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Venafi Leverages Generative AI to Manage Machine Identities

Venafi launched a proprietary generative AI model to help with the mammoth, complex, and expanding problem of managing machine identities.

Machine identity firm Venafi has launched a proprietary generative AI (gen-AI) model to help with the mammoth, complex, and expanding problem of managing machine identities.

OpenAI led the charge into wide scale use of gen-AI within applications with the release of ChatGPT. Gen-AI allows people to use AI; but it is also open to misuse and abuse. Users rapidly come to rely — perhaps over-rely — on the responses or instructions delivered by gen-AI models. So, while the inclusion of gen-AI has become essential for both performance and marketing purposes, it is critical to do so carefully.

Venafi Athena is launched with three primary focuses: for security teams, for developers, and for the community. Two are available now, one will be available in 2024, and there is a promise of more to come.

Athena for security teams is available today. “It’s all about making decisions; making Venafi easier, more accessible, and faster to use,” explained Kevin Bocek, Venafi’s VP of ecosystem and community. “We’ve brought a sophisticated chatbot interface to the control plane. It used to require an expert in both Venafl and machine identities to pose the right questions, but now I can ask Athena for step by step configuration guidance from any starting point, and can even ask how long it will take me.”

The second focus is Athena for developers. It reverses the problem of getting security folk to work with development teams by making security know-how and requirements available to the developers on demand. It will be available in 2024, but a prototype was demonstrated at the Venafi Machine Identity Summit in Las Vegas.

“This is not for security people; it’s very much for the engineers,” said Bocek. “As a developer, I’ll be able to generate code that is very specific to the problem I’m looking to solve, the language I want to use, and the machine identity types that I need to be working with. I can take that generative code and I can deploy that into test or production with the Venafi control plane. It’s not just generating the code; it also provides the ability to move that code into production.”

Athena for the community is Venafi’s new experimental lab. “We’re launching an all-new project that completely redefines reporting and answers for machine identity management problems. This is available today with code examples and data with pre-identified features for machine learning on GitHub and Hugging Face,” said the company. (Hugging Face describes itself as, ‘The platform where the machine learning community collaborates on models, datasets, and applications.’) “Venafi now offers an experimental laboratory to give you early access to innovative generative AI and machine identity data capabilities,” it adds.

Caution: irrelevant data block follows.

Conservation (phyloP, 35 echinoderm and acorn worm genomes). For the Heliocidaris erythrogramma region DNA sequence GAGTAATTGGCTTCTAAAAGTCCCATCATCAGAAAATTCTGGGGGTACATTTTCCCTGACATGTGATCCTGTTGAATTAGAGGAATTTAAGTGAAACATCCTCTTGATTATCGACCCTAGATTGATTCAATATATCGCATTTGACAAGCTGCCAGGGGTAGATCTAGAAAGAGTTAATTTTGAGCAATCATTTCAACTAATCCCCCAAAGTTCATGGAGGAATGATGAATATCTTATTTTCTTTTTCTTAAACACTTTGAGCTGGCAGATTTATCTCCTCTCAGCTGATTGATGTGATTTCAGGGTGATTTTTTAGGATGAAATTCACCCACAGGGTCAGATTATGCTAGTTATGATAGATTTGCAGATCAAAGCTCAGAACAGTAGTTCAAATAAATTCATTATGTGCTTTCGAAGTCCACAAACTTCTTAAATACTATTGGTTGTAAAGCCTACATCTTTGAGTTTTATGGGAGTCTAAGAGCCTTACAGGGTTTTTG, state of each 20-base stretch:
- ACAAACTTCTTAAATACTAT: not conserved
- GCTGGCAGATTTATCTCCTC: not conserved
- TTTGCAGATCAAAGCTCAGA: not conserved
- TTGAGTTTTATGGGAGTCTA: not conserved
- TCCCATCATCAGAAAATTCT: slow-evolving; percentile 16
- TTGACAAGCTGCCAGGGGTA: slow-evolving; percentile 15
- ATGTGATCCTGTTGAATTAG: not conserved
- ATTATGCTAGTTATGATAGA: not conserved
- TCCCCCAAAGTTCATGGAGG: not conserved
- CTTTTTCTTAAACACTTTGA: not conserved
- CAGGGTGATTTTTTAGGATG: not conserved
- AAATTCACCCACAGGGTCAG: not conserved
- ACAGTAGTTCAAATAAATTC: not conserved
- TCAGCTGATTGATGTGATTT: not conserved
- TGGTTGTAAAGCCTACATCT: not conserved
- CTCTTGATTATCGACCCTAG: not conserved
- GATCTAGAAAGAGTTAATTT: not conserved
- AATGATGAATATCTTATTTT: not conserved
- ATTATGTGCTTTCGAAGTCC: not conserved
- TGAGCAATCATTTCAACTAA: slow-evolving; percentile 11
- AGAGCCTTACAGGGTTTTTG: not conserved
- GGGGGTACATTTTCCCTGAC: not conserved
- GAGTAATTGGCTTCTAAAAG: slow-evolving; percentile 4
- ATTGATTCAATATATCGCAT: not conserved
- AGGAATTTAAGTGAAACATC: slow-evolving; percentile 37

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“Much like GitHub is for engineers, Hugging Face is the hub for AI and machine learning experts,” said Bocek. “We’ll be releasing two projects. One, for example, is called Vikram (after the Vikram of Indian mythology) Explorer. I can ask Vikram, what are the five certificates that are going to expire soonest? And Vikram will answer that for me. I can ask Vikram to visually graph certain problems like let’s say I want to know the trend in certificate issuance? Or what are the top applications that are being used for automation?”

It’s quite innovative and experimental, he added, “because it combines in-memory databases along with generative code. It’s not actually submitting your data to a large language model — It’s actually getting code that is going to analyze your data and then running that in memory.”

This last point is important. It demonstrates Venafi’s awareness and concerns over the new threats that AI can introduce while attempting to solve existing, traditional security threats. By exposing its project plans to the open source community, Venafi hopes to spot and solve these threats. 

In its own presentation at the Venafi Machine Identity Summit, the company summarizes the AI threat landscape as covering data theft, compromise, and escape.

Theft and compromise can result from data poisoning. Escape is breaching inbuilt guardrails through engineered queries designed to force the AI to provide otherwise prohibited responses. 

To this we can add the privacy issue. Gen-AI models can retain and use the data it receives in its queries — making that data available to third parties. The Vikram Explorer approach solves this by never submitting data directly to the gen-AI model – making the theft of query data, if not impossible, at least significantly more difficult.

“Machine identity management is complex and challenging, particularly as we move towards a cloud native future,” says Shivajee Samdarshi, CPO at Venafi. “Modern enterprises require a fast, easy, and integrated way to tackle these complex machine identity management problems. The power of generative AI and machine learning makes this possible today.”

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Related: Mismanagement of Device Identities Could Cost Businesses Billions: Report

Written By

Kevin Townsend is a Senior Contributor at SecurityWeek. He has been writing about high tech issues since before the birth of Microsoft. For the last 15 years he has specialized in information security; and has had many thousands of articles published in dozens of different magazines – from The Times and the Financial Times to current and long-gone computer magazines.

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